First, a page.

You can follow YANMOS on any or all of his social media sites:
ENTER TO WIN A YANMOS T-SHIRT OF YOUR CHOICE
It is my pleasure to introduce graphic artist Jackie Hurd, creator of colorful pattern designs and vector art!
Can you tell me a little bit about yourself and your journey with art?
I would draw for hours and hours as a kid, it was both my entertainment and my escape. But my true journey with art started when I joined the U.S. Air Force back in 2003. The job they gave me was graphic design! They sent me to their version of art school where I sat and painted in camouflage and left with a solid foundation in design and military bearing. After a 10 year journey with the military, I decided to go freelance and I’ve been a freelance designer since 2014, the bulk of my clients consist of craft breweries needing beer labels designed…. it’s kind of funny because I’m not really a beer drinker. A few years ago I decided to finish my degree and elected to finish it in Illustration instead of graphic design. While working through my course work, I discovered and fell in love with the world of surface pattern design.
Where does your inspiration stem from? Do you ever use references for your work?
I am inspired by many things. I have a few kids, a cat, a dog, some chickens… they are always giving me ideas. Lately I’ve been really into landscaping my yard so these days I’m finding a lot of inspiration from being outside. Flowers, trees… And yes, I do use references for my work. Before I start a new pattern collection I make a mood board. I also do a lot of research to learn everything I can about the subject of my collection, I feel like that’s important.
What does the process look like to create one of your pattern pieces?
The process of making a pattern for me starts with a page full of doodles, sometimes in pen, sometimes in marker or paint. Most of the time, once I get my work scanned in, I work solely in Adobe Illustrator to color in and create my patterns. I love working in vector! The best way to learn about my process is to check out my Skillshare class.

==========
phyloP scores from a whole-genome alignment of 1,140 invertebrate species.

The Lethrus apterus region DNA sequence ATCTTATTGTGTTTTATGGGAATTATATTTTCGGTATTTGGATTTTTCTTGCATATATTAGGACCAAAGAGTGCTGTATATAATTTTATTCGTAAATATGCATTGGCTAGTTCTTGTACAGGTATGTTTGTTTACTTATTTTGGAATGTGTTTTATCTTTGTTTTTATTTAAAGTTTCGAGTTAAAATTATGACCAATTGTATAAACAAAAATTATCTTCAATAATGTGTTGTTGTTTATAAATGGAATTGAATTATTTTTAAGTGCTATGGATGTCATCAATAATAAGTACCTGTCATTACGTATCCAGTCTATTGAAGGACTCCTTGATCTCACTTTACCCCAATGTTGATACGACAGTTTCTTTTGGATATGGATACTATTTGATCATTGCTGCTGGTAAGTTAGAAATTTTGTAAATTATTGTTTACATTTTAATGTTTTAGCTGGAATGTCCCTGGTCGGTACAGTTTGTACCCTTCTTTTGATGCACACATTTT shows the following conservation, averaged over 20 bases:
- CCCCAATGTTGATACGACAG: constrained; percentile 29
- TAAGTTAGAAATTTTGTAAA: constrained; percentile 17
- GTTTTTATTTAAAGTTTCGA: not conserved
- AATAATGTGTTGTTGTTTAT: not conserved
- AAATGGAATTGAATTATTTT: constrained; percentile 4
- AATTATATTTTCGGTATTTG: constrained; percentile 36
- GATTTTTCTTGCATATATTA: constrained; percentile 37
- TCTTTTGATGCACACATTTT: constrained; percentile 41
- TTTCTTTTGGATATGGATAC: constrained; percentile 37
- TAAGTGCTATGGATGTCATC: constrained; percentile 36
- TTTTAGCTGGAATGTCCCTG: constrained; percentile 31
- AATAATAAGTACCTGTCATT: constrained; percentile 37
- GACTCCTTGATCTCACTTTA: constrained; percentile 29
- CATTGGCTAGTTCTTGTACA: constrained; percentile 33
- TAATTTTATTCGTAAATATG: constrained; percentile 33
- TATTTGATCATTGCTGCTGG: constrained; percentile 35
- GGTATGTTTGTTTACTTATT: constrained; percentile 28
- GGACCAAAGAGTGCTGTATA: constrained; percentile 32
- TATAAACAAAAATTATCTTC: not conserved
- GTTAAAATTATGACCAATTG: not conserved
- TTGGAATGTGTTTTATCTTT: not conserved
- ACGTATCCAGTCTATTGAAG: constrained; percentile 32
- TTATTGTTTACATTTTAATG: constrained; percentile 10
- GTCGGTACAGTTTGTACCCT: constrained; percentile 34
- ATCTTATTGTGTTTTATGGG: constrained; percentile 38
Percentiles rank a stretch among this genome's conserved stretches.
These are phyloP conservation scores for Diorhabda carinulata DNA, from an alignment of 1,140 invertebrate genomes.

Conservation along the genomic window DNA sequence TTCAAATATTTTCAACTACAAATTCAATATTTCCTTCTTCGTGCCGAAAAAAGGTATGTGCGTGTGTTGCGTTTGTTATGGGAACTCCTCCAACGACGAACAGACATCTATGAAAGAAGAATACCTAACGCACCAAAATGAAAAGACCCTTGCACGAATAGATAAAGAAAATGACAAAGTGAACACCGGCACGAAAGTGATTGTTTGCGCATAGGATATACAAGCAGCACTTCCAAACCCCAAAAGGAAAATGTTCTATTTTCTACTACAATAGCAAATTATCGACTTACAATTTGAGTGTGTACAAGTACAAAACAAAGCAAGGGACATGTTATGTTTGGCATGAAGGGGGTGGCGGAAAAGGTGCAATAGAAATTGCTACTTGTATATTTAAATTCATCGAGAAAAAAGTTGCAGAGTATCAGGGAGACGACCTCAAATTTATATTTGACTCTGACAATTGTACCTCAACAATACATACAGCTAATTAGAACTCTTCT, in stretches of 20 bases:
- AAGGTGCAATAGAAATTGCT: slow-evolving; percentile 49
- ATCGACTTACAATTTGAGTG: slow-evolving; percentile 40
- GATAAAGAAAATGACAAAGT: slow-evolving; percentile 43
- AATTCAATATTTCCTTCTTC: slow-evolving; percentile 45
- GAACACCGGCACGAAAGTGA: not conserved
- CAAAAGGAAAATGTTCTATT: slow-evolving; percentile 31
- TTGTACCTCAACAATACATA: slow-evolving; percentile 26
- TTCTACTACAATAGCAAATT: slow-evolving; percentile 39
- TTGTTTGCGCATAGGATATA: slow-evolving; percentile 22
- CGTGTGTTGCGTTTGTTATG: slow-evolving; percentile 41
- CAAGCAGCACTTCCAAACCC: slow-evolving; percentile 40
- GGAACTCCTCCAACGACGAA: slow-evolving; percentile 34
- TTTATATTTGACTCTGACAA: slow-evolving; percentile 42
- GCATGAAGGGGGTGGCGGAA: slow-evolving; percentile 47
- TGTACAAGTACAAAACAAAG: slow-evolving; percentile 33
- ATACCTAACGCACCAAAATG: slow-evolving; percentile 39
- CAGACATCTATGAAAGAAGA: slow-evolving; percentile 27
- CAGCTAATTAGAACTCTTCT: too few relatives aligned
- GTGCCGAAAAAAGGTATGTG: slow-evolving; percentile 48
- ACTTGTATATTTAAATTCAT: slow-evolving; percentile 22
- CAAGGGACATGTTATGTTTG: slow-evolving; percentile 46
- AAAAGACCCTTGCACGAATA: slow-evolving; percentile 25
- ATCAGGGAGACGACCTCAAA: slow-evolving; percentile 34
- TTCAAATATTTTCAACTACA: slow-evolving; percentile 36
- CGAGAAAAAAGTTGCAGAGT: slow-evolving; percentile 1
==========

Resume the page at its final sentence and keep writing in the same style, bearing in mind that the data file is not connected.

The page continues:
How has selling been going on Redbubble? Do you have any advice for artists interested in showcasing/selling their work on there?
Selling on Redbubble has been such a great experience. I’ve still got plenty of beer projects to do, my own art projects now take up the bulk of my work day. I am finally at a point where I am making an income selling my work. I can actually pay a bill or two every month with my Redbubble earnings! My advice for artists selling or wishing to start selling on Redbubble is that it’s not a competition. Redbubble and success as an artist in general works best when you immerse yourself in the creative community. Get to know the other artists, comment on their work. If your work is good and you’re active on the platform, you’ll have a better chance at getting noticed and making sales.
Have you worked on or will you be working on any new and exciting projects?
I am actually working on a very exciting project right now with a fellow surface pattern designer who lives in the U.K. I can’t say much about it at the moment but we’ll be making an announcement in August so more to follow on that 🙂
What are some of your artistic and business goals for the near future?
I would love to land a licensing contract and see my work on some boutique shelves! My other goal is to get more classes up on Skillshare, I absolutely love teaching and sharing my approach to design.
Follow Jackie on Instagram